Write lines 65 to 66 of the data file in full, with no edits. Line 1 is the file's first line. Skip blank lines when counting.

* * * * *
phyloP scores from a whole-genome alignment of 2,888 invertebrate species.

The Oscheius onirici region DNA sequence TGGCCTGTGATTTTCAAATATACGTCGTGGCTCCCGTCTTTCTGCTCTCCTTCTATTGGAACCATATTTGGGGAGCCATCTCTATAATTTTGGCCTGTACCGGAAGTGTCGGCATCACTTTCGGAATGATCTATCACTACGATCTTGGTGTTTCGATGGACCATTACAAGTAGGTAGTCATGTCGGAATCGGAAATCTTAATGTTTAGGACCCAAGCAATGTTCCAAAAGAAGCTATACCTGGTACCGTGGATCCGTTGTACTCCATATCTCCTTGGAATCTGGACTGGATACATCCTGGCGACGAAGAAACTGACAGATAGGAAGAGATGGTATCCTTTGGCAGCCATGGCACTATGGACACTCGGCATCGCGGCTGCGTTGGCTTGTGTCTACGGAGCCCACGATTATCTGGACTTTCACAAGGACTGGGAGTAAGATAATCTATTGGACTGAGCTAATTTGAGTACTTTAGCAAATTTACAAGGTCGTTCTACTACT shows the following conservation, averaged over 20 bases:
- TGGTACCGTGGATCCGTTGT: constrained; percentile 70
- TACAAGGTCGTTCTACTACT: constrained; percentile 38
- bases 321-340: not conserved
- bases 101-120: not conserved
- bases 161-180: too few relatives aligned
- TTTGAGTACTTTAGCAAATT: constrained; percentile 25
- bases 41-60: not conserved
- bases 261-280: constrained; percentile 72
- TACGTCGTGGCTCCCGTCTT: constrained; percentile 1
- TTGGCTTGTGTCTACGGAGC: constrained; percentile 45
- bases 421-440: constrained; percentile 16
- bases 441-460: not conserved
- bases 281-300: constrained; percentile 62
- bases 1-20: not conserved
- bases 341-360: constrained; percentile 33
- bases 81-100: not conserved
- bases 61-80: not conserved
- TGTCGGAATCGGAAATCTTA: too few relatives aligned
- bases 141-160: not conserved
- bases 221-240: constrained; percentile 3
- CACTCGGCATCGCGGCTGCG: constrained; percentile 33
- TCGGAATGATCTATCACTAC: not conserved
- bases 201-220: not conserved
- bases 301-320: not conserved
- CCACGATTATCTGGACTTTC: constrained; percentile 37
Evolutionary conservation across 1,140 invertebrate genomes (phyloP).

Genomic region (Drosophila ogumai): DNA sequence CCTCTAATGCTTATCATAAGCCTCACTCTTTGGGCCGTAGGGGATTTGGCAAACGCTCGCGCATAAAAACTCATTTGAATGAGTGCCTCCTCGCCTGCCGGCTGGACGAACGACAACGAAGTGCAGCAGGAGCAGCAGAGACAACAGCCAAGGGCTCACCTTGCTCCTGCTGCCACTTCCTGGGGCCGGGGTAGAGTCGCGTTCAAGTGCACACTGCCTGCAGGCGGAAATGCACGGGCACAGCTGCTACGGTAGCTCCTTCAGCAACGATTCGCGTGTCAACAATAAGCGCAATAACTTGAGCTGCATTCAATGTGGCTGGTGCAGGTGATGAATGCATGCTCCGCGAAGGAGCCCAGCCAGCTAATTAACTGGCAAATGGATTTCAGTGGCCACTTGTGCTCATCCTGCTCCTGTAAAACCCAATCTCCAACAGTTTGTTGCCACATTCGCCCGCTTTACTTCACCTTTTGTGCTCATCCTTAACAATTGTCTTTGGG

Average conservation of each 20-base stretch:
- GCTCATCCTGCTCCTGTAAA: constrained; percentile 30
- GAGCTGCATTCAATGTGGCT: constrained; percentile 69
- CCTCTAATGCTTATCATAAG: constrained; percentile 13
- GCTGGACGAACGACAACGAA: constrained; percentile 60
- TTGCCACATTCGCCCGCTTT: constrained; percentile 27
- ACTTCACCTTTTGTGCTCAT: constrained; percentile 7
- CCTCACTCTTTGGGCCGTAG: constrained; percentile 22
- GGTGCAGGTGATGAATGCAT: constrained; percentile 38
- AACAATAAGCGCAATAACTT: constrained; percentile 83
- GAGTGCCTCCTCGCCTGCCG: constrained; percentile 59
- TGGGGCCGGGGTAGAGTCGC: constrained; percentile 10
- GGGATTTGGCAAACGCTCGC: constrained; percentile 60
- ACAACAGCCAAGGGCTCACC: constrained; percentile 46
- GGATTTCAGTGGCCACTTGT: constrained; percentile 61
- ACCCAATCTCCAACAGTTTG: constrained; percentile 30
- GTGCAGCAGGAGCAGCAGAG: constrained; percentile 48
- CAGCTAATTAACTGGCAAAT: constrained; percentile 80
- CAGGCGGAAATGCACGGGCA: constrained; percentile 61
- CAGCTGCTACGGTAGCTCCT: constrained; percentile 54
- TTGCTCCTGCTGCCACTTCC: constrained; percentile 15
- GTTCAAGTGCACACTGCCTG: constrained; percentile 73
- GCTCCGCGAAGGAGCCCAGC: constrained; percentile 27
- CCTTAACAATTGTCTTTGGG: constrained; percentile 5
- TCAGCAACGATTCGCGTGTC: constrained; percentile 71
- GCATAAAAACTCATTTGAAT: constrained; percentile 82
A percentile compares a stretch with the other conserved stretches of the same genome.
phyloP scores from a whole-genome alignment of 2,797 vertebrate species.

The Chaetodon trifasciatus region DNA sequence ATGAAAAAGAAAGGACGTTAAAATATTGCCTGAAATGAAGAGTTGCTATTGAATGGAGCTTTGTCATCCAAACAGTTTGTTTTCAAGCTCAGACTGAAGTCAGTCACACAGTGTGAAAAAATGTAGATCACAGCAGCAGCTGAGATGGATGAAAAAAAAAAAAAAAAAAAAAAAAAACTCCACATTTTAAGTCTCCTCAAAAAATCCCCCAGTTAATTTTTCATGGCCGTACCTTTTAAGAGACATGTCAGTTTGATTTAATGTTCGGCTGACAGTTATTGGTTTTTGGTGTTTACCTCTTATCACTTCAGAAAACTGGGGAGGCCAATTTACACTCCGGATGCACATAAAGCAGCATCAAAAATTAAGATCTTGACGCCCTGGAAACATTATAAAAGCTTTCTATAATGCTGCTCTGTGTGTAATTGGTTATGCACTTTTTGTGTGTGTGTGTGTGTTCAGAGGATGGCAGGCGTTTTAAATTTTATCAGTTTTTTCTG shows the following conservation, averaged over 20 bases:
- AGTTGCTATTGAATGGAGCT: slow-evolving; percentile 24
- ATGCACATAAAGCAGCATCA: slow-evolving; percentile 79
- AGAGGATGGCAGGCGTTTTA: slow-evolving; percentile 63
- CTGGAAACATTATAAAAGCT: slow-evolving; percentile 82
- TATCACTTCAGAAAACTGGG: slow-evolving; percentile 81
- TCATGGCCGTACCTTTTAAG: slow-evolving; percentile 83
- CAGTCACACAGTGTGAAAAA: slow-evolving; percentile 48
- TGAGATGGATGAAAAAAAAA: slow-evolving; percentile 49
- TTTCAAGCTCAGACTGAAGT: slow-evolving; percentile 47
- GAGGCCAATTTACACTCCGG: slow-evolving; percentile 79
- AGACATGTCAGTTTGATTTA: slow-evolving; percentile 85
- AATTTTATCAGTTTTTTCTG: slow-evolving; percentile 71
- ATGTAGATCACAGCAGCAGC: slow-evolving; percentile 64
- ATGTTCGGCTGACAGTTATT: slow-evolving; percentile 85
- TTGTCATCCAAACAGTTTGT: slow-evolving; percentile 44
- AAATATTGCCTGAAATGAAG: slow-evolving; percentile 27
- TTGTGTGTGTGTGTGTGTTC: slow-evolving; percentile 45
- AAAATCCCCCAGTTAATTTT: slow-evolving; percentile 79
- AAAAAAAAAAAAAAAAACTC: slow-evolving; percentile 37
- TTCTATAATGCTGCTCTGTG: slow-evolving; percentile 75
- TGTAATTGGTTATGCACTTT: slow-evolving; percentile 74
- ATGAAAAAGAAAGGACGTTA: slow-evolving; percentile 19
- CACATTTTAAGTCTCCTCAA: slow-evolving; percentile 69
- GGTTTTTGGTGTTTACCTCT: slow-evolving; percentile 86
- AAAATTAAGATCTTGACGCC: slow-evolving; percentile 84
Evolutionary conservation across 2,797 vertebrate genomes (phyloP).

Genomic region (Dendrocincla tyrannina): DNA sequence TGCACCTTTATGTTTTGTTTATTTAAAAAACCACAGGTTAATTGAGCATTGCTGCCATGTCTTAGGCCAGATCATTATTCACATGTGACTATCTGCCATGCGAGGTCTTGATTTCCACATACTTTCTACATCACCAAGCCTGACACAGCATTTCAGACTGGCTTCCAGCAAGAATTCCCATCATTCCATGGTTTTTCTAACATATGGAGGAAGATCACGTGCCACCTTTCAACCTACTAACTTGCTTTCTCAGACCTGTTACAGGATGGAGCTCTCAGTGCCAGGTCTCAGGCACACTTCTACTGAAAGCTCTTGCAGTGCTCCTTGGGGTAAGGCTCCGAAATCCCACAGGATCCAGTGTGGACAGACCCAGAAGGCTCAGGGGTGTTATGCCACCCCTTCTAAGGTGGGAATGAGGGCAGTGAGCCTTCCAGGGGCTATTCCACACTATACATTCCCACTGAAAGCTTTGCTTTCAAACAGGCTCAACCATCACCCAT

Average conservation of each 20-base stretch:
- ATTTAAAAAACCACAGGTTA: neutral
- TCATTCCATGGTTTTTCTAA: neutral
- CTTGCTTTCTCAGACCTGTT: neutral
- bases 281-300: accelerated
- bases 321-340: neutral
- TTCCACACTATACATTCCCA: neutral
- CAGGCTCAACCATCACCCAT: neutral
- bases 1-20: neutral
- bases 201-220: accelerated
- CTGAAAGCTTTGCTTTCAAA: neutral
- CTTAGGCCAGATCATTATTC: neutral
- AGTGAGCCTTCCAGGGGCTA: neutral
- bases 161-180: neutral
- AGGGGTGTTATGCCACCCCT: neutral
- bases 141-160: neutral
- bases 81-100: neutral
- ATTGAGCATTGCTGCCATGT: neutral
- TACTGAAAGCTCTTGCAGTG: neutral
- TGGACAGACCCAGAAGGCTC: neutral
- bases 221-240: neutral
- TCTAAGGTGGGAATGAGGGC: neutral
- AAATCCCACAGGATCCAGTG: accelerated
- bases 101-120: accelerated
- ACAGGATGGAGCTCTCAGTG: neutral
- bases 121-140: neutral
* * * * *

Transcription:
- CAGTCACACAGTGTGAAAAA: slow-evolving; percentile 48
- TGAGATGGATGAAAAAAAAA: slow-evolving; percentile 49